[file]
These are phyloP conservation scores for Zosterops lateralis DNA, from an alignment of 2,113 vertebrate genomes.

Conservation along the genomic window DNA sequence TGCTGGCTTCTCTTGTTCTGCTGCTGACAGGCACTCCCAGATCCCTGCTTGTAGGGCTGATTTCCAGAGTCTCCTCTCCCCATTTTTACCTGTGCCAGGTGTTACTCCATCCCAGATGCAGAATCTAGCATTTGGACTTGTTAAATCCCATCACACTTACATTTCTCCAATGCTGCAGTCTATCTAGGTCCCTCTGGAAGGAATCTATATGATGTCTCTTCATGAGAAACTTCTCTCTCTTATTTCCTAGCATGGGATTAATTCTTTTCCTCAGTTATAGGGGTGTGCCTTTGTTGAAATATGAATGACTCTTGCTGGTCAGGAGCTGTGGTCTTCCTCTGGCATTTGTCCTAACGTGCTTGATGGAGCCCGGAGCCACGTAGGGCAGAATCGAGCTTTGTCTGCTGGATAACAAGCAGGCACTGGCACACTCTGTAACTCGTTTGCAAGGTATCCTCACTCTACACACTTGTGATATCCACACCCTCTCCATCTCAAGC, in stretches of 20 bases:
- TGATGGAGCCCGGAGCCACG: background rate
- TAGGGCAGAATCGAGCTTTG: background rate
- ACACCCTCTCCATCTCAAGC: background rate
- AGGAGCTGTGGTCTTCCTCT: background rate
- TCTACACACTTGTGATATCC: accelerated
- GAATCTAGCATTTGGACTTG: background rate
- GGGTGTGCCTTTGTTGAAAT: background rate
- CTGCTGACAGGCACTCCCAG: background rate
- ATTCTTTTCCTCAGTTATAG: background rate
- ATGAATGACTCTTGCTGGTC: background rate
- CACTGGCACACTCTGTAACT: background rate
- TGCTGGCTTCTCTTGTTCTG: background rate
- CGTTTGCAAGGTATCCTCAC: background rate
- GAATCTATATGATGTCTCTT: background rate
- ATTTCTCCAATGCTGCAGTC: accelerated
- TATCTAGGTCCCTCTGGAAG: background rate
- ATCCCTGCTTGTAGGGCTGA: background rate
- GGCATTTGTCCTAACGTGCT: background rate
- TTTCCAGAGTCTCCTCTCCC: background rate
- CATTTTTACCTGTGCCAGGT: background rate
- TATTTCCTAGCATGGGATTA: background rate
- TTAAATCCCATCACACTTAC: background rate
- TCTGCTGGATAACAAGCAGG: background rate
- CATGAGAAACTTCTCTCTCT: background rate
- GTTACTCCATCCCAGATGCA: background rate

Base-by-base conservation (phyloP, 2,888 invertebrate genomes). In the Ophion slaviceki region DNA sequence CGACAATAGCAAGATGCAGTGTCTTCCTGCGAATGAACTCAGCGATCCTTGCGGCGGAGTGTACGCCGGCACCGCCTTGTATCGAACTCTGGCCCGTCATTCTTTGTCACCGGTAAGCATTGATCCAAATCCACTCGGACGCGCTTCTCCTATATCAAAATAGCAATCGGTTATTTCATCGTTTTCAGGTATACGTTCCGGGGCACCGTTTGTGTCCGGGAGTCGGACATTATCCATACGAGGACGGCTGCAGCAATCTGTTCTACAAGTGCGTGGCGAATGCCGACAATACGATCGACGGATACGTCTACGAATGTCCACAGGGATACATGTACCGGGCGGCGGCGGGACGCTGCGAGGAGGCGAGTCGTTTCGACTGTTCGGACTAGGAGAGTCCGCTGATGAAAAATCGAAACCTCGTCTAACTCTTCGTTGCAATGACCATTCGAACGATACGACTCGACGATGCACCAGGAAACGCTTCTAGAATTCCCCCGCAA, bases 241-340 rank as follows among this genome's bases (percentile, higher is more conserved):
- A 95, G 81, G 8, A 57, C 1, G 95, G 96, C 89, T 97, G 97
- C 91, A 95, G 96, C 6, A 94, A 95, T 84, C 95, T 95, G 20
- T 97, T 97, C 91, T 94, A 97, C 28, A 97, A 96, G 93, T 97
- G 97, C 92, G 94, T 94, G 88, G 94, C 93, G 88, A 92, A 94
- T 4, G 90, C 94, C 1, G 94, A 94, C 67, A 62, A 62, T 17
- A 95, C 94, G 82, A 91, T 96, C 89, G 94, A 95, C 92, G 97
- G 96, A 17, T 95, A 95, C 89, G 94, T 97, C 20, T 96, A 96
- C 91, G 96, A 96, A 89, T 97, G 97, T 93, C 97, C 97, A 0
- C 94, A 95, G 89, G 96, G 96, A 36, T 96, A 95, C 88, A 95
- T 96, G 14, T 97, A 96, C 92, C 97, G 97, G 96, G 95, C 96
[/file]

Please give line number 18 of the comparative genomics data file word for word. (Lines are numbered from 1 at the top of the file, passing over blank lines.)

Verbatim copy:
- TATCTAGGTCCCTCTGGAAG: background rate